The Business Mentoring Center
The Business Mentoring Center

Mentor Article

What is Your Business Worth?

Bob Halagan, Halagan Law Firm, LTD.

A common question for business owners when they start to ponder their exit strategy is how to figure out what their business is worth.  Valuation experts like the Corporate Cranium’s Roben Hunter can give you an expert assessment based upon professionally accepted valuation methodologies.  Roben will assess value based upon multiple factors including past performance, future projected earnings, sales of similar businesses and recognized industry based multiples.  All of those are especially valuable when looking at an arm’s length sale to an outside party.  I highly recommend her when you need a true fair market value for your company.

But in my experience, value is often determined not in the abstract but by the factors that exist for your particular situation.  Oftentimes, closely held businesses are sold to a next generation relative or a company insider who may not have the resources to pay true fair market value for your business.  Most business owners I know have an emotional attachment to their business and want to see it succeed and prosper once they are gone.  Oftentimes, they need to have it succeed in order to get paid the amount they are looking for when they cash out.  In those situations, the true fair market value of the business may be less important than what the prospective buyer and the business itself can afford to pay once you are gone.

In this situation, the business owner will often be sacrificing some of the objective or “street” value of their business in order to accommodate a preferred buyer or to avoid the protracted process and cost of finding an outside buyer.  In that type of situation there are several key factors to consider.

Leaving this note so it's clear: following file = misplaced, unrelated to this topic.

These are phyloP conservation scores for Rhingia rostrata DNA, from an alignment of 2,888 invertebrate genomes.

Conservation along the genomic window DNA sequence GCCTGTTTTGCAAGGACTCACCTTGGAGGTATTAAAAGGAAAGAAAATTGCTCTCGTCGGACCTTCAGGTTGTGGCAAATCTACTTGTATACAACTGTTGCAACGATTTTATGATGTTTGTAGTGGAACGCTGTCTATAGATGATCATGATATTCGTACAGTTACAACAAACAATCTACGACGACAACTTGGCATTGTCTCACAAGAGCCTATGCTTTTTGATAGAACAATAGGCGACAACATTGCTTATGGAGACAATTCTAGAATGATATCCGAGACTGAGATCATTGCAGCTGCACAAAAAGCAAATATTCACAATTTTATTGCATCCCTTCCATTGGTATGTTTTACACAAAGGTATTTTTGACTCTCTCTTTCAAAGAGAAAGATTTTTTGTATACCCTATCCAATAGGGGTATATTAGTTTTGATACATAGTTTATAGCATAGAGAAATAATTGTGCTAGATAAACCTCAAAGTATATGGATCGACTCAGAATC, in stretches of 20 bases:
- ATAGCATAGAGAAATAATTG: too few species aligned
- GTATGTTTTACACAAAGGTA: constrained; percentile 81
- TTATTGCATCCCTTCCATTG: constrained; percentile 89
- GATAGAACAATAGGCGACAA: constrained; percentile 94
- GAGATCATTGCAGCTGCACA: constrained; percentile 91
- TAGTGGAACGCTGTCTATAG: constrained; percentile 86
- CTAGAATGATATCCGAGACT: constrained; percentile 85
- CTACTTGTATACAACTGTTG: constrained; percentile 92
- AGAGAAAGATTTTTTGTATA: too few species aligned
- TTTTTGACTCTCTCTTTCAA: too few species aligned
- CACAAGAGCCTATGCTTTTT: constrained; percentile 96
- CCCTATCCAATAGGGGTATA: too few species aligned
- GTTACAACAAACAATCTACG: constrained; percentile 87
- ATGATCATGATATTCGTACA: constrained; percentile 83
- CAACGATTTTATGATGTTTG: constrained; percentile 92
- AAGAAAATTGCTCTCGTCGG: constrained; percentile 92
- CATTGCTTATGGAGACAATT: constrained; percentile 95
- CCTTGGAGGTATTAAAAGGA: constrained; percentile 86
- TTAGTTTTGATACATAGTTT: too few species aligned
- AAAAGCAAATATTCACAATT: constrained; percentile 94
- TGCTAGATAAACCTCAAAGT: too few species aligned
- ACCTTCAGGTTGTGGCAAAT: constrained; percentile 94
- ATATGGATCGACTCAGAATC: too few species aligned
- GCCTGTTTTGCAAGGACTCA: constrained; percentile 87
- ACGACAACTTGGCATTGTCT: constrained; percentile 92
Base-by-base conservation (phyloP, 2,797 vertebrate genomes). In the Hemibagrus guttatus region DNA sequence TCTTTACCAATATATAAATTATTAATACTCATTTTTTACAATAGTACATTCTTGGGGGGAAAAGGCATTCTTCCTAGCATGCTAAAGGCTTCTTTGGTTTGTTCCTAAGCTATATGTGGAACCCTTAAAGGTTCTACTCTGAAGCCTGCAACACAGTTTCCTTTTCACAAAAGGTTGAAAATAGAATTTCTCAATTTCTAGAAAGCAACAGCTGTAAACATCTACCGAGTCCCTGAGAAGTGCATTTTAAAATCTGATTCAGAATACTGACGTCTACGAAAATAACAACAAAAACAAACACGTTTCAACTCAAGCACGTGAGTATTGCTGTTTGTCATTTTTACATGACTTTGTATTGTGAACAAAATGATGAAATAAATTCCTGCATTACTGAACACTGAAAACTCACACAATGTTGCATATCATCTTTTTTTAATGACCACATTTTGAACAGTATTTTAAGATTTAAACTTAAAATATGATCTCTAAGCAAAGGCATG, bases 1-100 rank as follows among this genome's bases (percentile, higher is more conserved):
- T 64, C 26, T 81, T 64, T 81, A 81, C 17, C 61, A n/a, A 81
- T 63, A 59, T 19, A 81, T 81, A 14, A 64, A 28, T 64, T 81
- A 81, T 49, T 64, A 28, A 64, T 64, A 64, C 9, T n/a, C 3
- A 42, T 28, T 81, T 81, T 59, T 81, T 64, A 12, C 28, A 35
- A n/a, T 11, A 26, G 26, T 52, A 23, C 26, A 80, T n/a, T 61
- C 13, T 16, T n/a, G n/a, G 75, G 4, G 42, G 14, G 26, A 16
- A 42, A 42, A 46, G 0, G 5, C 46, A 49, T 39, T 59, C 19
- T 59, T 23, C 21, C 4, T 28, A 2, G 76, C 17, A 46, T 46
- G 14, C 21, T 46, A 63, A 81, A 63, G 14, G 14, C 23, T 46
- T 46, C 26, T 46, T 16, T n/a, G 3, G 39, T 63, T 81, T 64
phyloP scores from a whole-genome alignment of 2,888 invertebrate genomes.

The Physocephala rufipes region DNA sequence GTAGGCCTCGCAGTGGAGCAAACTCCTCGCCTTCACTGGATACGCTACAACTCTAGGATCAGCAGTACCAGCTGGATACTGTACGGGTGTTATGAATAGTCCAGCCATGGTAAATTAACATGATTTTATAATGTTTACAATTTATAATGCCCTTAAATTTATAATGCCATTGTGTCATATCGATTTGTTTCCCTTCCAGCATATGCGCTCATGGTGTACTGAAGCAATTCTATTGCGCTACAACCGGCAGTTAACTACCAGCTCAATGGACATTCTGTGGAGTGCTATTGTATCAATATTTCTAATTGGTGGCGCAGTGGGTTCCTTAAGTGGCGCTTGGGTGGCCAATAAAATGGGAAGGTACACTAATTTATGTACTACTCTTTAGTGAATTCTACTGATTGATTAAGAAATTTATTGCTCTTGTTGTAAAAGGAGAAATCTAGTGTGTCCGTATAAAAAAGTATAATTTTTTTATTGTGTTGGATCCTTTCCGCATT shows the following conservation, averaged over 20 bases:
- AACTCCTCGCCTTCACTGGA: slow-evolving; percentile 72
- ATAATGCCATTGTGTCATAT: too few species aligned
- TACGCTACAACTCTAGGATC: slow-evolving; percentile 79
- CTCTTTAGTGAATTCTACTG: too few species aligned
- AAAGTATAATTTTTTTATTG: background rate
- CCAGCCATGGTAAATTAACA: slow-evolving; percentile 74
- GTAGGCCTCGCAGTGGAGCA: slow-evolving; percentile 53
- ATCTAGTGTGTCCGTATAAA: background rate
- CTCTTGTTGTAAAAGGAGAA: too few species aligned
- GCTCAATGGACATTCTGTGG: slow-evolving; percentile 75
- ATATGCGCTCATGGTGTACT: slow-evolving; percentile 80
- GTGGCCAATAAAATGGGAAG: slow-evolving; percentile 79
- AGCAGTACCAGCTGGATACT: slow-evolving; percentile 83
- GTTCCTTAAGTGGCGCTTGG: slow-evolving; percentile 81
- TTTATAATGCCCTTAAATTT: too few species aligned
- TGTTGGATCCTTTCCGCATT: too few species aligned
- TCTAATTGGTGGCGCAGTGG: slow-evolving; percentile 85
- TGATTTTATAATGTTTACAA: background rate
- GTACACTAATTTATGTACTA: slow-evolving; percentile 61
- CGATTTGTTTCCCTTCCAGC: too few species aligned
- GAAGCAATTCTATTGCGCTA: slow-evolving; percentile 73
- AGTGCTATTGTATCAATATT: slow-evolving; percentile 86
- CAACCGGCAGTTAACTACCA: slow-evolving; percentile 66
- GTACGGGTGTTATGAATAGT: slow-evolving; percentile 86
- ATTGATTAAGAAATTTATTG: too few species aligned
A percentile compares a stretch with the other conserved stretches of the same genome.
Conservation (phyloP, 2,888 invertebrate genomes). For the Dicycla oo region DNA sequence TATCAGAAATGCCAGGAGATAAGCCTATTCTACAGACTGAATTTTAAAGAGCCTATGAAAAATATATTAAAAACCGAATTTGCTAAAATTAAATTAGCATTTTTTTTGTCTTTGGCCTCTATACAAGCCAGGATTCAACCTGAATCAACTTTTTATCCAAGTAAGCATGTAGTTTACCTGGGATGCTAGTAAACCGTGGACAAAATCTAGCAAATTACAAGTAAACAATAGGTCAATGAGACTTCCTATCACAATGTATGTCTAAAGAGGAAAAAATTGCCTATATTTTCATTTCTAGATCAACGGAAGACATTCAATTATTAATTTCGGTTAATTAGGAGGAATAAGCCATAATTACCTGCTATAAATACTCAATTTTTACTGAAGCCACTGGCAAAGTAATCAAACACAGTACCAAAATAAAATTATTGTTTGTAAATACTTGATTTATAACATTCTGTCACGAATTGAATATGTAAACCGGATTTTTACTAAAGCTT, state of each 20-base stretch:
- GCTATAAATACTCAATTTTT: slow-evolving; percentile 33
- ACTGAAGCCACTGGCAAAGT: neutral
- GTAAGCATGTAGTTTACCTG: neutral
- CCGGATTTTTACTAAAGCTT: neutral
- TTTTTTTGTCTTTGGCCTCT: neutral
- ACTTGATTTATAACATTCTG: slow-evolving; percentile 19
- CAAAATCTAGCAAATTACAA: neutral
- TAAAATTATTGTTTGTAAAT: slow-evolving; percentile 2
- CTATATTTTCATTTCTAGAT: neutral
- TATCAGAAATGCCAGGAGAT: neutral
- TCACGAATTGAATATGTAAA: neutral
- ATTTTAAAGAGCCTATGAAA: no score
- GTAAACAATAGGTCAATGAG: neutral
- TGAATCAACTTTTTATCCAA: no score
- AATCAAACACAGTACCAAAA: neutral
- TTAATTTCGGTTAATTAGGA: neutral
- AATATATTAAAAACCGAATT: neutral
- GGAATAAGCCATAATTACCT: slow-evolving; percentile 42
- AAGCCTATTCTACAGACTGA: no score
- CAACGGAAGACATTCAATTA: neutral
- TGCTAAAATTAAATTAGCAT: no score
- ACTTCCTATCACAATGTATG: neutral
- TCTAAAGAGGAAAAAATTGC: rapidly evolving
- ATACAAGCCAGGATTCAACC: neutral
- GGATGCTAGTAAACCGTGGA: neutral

The primary question is what can the business and the buyer afford?  Does the buyer have any resources outside of the business to use as a down payment or security?  If the answer to that question is no, the question then becomes what can the business afford to pay you if you aren’t there?  Is your chosen buyer capable of keeping it running long enough for you to get your value?  Do you need to stay in the business to preserve customer relationships or provide particular expertise?  If so, how do you value those services independent of your sale price?  What security exists in the event he or she does not succeed?  Are there hard assets or real estate that can be sold to complete your buy-out?  If the buyer doesn’t succeed and the result is that you get your business back, what does it look like if that happens and will you be prepared for it? In the end, how important is it to you that the business be in the hands of someone you know and not a third party?

All of these questions need to be considered as you determine the value of your business in a sale to an inside buyer.   The reasonable price you can expect from an inside buyer can then be measured against the street value Roben can help you identify.  That difference should help you decide whether to consider a sale in-house or to a third party on the open market.

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